Seasonality of instability phenomena (hailstorms and thunderstorms) in Padova, northern Italy, from archive and instrumental sources since AD 1300

Dario Camuffo, Claudio Cocheo, Silvia Enzi

Research output: Contribution to journalArticlepeer-review


In northern Italy, and especially in the Po Valley, instability phenomena such as hail and thunderstorms are mainly associated with the penetration of Atlantic disturbances, especially cold fronts, or pre-frontal squall lines in the mid-seasons, and with the thermal convection of hot and moist air in the summer. Changes of their seasonal distribution may be considered as an index of anomalies in the synoptic pressure pattern, which determines the general circulation over Europe. Two different types of meteorological data have been analysed: (1) historical, non-specialist descriptions, taken from chronicles, annals or diaries after AD 1300, when people began to record, in addition to the most outstanding climatic events and natural hazards, minor observations including instability phenomena; (2) regular daily observations made by trained meteorologists after 1740. The historical descriptions show that in the Po Valley the highest thunderstorm frequency is in the summer, between June and August, but in the 1500s the distribution was anomalous. In that century, a broad maximum was found between March and August, and a secondary maximum was found in December. In the early period of observations made by trained meteorological personnel, i.e., 1740-1799, a summer maximum of thunderstorm frequency was found, almost equally distributed from June to August, followed by May and September. In the most recent period, i.e., 1940-1989, the seasonal distribution was very regular for three decades (1940 to 1969) with the mode in June, followed by July and August, and it then changed, with more late peaks. The historical written sources show that the seasonal distribution of hail was more homogeneous than thunderstorms. Hail was especially frequent in the summer, from June to August, except in the 1500s, when the seasonal distribution was practically one month earlier. In the early period of regular meteorological observations, hail was seasonally distributed less regularly than thunderstorms, with more skew and earlier in the year. The maximum frequency was in June, followed by April, May, July and August. In the most recent period, the distribution was still irregular, with marked fluctuations, the distribution being displaced later in the season.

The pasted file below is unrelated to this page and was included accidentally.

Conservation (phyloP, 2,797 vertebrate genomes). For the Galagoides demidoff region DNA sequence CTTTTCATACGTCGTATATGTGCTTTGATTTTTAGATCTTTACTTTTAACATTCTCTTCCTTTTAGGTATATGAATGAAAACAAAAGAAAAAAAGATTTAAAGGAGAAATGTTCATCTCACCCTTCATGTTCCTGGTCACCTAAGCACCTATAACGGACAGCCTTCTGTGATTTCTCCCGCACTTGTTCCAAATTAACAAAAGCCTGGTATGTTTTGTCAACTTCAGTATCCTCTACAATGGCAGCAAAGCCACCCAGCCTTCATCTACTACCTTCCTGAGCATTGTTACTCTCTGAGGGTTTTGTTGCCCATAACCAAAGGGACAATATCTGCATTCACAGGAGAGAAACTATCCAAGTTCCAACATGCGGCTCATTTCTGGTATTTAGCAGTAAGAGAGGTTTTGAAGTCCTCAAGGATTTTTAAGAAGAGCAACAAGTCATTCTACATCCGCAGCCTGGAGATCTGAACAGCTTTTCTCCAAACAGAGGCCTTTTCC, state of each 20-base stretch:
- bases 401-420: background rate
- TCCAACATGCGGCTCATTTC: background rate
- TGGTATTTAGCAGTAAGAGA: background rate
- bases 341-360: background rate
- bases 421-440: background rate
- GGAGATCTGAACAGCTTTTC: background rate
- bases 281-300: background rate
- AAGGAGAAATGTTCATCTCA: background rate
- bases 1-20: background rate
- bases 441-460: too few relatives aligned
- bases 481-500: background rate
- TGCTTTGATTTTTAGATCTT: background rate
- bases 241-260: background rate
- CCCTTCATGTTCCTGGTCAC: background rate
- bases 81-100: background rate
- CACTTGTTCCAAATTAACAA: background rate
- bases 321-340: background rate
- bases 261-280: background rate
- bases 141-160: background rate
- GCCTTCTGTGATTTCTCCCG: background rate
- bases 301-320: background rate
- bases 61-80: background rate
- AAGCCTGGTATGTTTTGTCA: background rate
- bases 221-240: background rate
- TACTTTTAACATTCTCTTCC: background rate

Original languageEnglish
Pages (from-to)635-642
Number of pages8
Issue number5
Publication statusPublished - 2000


  • Atmospheric instability
  • Hail
  • Historical climatology, Po Valley
  • Mediterranean
  • Seasonality
  • Thunderstorms

ASJC Scopus subject areas

  • Earth and Planetary Sciences (miscellaneous)


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